Wednesday, April 02, 2014

Trip and CPD/CME

I've posted before about Trip's educational merits.  But, in a nutshell, using Trip to help answer clinical questions is undoubtedly educational.

Many health professionals around the globe are required to demonstrate that they are keeping up to date with the latest evidence and the requirements vary widely from country to country.  Trip is very keen to help support this and to date we have two main ways:
  • The timeline, this records all activity on Trip (search terms used, articles viewed) and can be exported for inclusion in educational portfolios
  • Reflective toolbar.  This is little used but allows a user to open a document and answer reflective questions about it.  This is recorded and is exportable.
But, we want to improve our educational support but require help from our users - hence this post.  It has been prompted by me seeing, for a UK-based educational activity, a company offering 1 CPD credit.  The notion is that if an activity takes an hour they get 1 CPD credit.

Might such an approach be useful in Trip?

For every article read do we assign a CPD credit?  Do we also allow, via the timeline, the ability to reflect on an article to gain extra CPD credit?  So, you might read an article and gain 0.5 CPD credits and if you then record your reflections it goes up to 1 CPD.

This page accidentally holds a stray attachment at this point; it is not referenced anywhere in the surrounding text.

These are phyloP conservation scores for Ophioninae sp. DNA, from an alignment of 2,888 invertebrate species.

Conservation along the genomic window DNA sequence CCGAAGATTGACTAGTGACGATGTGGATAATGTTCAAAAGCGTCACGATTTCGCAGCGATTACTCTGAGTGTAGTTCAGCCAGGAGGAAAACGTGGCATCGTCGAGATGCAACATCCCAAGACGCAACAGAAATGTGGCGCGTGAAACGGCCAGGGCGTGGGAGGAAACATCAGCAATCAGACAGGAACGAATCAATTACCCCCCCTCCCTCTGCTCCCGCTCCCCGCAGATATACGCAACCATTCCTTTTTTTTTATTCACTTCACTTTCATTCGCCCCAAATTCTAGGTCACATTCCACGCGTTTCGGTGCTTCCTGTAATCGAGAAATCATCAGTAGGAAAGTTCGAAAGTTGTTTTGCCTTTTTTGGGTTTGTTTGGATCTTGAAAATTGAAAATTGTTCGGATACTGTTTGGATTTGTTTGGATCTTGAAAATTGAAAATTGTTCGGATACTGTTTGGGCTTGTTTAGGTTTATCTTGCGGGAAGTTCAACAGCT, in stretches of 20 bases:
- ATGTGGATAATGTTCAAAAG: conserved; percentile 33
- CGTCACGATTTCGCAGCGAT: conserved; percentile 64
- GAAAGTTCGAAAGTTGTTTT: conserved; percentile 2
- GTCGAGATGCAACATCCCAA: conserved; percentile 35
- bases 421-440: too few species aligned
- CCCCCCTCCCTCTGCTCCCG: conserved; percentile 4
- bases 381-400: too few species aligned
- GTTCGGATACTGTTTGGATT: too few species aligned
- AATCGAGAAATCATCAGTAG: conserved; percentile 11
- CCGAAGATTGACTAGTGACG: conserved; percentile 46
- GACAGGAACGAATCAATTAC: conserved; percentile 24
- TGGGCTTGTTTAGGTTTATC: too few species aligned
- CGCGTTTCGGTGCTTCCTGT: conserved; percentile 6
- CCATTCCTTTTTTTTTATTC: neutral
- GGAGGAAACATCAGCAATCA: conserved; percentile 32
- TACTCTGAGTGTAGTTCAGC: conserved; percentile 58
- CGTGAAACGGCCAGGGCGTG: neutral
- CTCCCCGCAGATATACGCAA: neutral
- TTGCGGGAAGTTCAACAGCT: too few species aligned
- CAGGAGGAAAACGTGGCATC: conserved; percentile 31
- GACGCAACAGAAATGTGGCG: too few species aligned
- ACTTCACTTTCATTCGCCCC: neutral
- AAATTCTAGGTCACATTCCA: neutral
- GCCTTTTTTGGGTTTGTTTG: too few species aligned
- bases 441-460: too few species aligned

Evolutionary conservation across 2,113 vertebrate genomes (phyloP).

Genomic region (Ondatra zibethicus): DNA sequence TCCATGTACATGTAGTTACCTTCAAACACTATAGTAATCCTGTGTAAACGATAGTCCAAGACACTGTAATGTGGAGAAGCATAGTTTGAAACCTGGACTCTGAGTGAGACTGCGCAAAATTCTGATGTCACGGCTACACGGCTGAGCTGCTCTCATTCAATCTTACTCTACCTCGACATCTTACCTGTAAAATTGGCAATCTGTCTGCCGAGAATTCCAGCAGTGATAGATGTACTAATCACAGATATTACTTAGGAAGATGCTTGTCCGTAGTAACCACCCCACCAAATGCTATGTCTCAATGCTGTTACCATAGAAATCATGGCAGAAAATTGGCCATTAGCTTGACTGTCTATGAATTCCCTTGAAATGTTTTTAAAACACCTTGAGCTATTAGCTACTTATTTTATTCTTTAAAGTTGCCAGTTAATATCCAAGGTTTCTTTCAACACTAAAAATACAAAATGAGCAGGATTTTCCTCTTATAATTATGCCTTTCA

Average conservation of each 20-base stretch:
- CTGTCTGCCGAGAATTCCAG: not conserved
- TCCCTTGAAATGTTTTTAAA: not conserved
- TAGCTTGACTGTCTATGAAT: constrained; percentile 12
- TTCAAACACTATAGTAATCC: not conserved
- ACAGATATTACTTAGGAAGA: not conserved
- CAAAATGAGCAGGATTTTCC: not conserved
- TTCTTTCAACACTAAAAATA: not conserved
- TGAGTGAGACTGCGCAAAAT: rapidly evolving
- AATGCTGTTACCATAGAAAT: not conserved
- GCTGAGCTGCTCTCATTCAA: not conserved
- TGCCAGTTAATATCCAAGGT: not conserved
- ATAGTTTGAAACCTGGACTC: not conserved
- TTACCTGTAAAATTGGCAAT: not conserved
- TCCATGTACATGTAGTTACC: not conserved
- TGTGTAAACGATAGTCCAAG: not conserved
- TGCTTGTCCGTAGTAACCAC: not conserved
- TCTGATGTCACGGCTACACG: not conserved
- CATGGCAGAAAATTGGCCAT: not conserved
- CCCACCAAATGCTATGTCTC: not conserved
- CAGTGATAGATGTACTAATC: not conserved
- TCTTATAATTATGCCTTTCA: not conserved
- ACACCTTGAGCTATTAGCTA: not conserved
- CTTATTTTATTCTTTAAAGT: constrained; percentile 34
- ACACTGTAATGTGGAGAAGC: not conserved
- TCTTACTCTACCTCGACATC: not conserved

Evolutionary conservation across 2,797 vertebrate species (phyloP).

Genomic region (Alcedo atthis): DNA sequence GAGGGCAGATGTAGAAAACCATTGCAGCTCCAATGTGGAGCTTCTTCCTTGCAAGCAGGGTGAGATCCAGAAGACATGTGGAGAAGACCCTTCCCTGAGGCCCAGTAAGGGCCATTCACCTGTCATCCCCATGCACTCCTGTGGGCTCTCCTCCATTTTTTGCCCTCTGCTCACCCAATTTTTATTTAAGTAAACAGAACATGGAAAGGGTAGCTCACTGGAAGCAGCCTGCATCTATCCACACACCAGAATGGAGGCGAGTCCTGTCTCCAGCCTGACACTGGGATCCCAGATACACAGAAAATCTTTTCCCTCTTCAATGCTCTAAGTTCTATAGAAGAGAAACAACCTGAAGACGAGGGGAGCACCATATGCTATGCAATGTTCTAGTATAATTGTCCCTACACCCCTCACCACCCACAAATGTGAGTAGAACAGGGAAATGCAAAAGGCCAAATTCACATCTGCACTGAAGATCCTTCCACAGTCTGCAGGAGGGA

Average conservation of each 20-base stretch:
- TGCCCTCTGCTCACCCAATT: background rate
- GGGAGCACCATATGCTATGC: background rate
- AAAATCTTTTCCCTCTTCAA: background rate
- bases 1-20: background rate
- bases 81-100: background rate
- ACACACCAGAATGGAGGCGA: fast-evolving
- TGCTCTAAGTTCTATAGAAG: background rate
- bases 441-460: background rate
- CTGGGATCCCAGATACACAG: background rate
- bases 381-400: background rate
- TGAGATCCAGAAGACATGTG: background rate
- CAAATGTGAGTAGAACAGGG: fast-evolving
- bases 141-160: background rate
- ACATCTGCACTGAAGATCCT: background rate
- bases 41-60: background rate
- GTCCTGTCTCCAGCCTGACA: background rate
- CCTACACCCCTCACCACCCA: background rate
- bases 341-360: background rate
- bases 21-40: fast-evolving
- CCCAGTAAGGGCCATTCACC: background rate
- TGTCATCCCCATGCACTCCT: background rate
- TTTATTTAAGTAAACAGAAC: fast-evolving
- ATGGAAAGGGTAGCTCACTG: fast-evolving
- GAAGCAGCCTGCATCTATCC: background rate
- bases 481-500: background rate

So, if the above impacts on your professional life please let me know what you think (via jon.brassey@tripdatabase.com).  If we get it right it'll be a huge benefit.

1 comment:

Roland Grad said...

In the US and in Canada, family doctors receive a mini-credit for reflecting on clinical information they retrieved in a search. Reflection is promoted by completing a questionnaire about what was read.

Our research group has examined the outcomes of searches that addressed clinical questions for specific patients. Please see http://www.annfammed.org/content/11/6/559.full

In this paper, doctors reported the most common benefit of searching a knowledge resource was ‘avoiding an unnecessary diagnostic test, treatment or specialist referral’. So it appears that searching to answer clinical questions is one way to reduce overdiagnosis and overtreatment in primary health care.

If credits can encourage searching for answers to clinical questions, then it becomes important to develop the capacity for TRIP users to document credits for reflecting on what they read.

Disclosure: I co-developed the Information Assessment Method (the IAM), which contains a brief validated questionnaire. The IAM is a tool designed to stimulate reflective learning. The IAM questionnaire is protected by copyright but freely available for you to use. Please see www.mcgill.ca/iam